Economists anticipate further ECB stimulus measures despite post-Brexit resilience
The eurozone showed little sign of suffering a post-Brexit slump over the summer, with an influential poll of purchasing managers at the region’s companies hitting a seven-month high in August.
Nevertheless, the flash purchasing managers’ index for the single currency area, compiled by data firm IHS Markit, suggested growth could fade over the autumn.
The PMI, which is closely watched by economic policymakers in the single currency area, hit 53.3 this month — up slightly from 53.2 in July. The bright headline figure belied a slowing in the growth of manufacturers’ order books and a lower rate of new hires on the back of a drop in optimism in the region’s dominant services sector.
The publication of the index comes ahead of an important meeting of top European Central Bank officials in September, when its governing council could announce an extension to its bond-buying programme or other measures to boost growth and inflation.
“The August flash PMI indicates that the eurozone remains on a steady growth path in the third quarter, with no signs of the recovery being derailed by ‘Brexit’ uncertainty,” said Chris Williamson, chief business economist at IHS Markit.
“While the resilience … will add to the belief that the ECB will see no need for any immediate further stimulus, the weakness of the overall pace of expansion and disappointing trends in hiring, order books, business optimism and prices all suggest that policymakers will keep the door open for more stimulus later in the year.”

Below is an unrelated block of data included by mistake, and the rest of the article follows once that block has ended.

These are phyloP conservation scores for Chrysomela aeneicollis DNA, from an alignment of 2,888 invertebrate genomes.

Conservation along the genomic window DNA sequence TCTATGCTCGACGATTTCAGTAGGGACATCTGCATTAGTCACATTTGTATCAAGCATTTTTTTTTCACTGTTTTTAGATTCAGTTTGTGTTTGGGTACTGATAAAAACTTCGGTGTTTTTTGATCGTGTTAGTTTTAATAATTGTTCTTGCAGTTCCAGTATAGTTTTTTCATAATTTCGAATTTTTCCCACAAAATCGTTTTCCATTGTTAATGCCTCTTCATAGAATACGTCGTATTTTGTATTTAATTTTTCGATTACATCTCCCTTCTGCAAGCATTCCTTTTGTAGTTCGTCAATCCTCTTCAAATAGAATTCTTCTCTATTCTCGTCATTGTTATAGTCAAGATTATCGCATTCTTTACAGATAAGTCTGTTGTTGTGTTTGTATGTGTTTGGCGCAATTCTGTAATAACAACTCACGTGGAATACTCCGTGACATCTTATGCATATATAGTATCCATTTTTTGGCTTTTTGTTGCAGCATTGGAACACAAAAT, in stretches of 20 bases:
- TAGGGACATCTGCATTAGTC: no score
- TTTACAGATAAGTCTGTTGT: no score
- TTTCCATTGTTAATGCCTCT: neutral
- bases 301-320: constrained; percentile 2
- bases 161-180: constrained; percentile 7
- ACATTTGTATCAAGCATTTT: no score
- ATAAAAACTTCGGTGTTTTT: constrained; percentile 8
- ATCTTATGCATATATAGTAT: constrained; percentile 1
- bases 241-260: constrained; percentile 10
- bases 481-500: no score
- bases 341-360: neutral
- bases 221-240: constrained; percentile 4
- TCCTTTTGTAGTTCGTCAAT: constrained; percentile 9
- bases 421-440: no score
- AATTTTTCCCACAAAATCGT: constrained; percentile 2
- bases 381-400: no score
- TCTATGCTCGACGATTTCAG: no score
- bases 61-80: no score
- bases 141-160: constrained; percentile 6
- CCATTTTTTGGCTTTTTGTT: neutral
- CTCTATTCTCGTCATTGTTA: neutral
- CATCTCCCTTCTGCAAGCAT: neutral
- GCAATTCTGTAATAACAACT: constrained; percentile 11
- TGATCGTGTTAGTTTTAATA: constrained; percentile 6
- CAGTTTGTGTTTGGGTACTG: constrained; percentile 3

A sub-index for price pressures suggested inflation remains muted, with selling prices falling again this month. Inflation in the region is now 0.2 per cent, much lower than the ECB’s target of just under 2 per cent.
“Clearly, the fact that the eurozone PMI has not fallen in the two months following the UK’s Brexit vote will be welcome news for policymakers. But growth remains too sluggish to push core inflation back to the ECB’s target,” said Stephen Brown, European economist at Capital Economics, a research firm.
“Today’s release does little to alter our view that the ECB will increase the pace of its asset purchases and extend the programme at its next meeting on September 8.”
fonte Financial Times